An independent investigation has found that a member of the Board of Education engaged in improper conversations with a district employee.
According to the investigation findings presented to the board at its July 10 meeting by attorney Mick Waldspurger, school board member Sandy Gehrke broke district policy when she directly questioned a district employee about personnel matters.
Waldspurger presented the following allegations:
- Gehrke directly contacted an employee about a personnel matter.
- Gehrke indicated to the employee that she was acting as a board member, so that the employee believed she was required to answer Gehrke's questions.
- Gehrke told the employee that she was working to determine whether the administration had told her the truth or had lied to her.
- Gehrke made false statements to the employee in a manner that made it appear as though the administration had lied to the employee.
- Gehrke made statements that compromised and undermined the district administration.
- Gehrke implied that the employee should not report any of their conversation to her immediate supervisor.
- The conversation was so upsetting to the employee that she lost a significant amount of sleep.
Waldspurger presented the following findings:
- Gehrke did contact the employee directly.
- Gehrke did identify herself as a board member when she spoke with the employee.
- Gehrke acknowledged making a statement that a lot of people had called her about issues with the administration.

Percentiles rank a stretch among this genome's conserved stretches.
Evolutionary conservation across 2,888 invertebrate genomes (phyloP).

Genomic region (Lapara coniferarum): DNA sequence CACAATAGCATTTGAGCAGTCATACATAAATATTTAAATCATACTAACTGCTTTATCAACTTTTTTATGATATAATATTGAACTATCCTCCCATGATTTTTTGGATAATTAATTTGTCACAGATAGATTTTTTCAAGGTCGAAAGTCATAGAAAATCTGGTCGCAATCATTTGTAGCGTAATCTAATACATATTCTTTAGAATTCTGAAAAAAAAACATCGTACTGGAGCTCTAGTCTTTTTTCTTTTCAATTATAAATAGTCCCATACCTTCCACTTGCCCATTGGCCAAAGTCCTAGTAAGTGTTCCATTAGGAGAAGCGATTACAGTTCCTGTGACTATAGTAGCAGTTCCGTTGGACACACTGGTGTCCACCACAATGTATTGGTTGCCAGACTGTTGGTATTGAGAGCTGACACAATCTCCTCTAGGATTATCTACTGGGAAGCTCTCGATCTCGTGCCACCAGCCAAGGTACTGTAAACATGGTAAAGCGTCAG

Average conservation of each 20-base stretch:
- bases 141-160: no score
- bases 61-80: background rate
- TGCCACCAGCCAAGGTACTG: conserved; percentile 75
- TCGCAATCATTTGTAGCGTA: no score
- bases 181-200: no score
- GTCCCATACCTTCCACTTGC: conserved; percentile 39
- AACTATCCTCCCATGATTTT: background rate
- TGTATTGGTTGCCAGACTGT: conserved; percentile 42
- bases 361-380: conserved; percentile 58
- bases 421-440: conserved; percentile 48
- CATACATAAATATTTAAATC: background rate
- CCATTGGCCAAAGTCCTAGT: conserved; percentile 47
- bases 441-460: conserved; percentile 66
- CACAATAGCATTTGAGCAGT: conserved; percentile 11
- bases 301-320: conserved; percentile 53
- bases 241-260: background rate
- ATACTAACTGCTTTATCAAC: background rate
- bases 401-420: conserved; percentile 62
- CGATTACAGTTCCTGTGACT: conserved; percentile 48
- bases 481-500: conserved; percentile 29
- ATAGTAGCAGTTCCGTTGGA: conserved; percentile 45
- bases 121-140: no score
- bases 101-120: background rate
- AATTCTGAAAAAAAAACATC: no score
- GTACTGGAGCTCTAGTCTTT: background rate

- Gehrke said she would be happy to take on the employee's cause if she felt that she had been treated unfairly.
- Gehrke acknowledged telling the employee she was looking into whether the administration had told her the truth about a personnel matter.
- Gehrke falsely stated to the employee that she didn't know who would be performing a job function because the administration had not given her that information.
- Gerhke falsely stated to the employee that she was not aware that the district was completing a comparability study on wages.
- Gehrke told the employee that she would keep their conversation in confidence and that the district would not be happy with the employee if it found out they had spoken.
Waldspurger presented the following conclusions:
- Gehrke violated three provisions of Policy #2200 involving the board-superintendent relationship.
- Gehrke violated a provision of Policy #2300 involving board-staff communications.
- Gehrke violated a provision of Policy #7800 involving school board expectations and ethics.
- Gehrke acted in excess of her lawful authority as a board member.
- Gehrke disregarded training and legal advice provided to the board by Waldspurger, including six items on a list of seven things a board member should never do in response to a complaint or concern expressed by a citizen.
"Such conduct is very troubling and shows, in my opinion, disregard for the district's interests and the interests of its employees," Waldspurger said. "... This is extremely unusual conduct. ... I believe that she's intelligent and I believe that she knows her policies. When I met with her she brought a policy book with her, she was clear and had underlined policies. She's sharp and she's familiar with the policies of the district. And given that, I believe she willfully violated those policies. ... When I look at those factors, in totality of the circumstances, one could readily conclude that Ms. Gehrke's actions were part of an intentional course of action designed to undermine the administration."
Waldspurger presented the following courses of action available to the board:
- Express disapproval through board member statements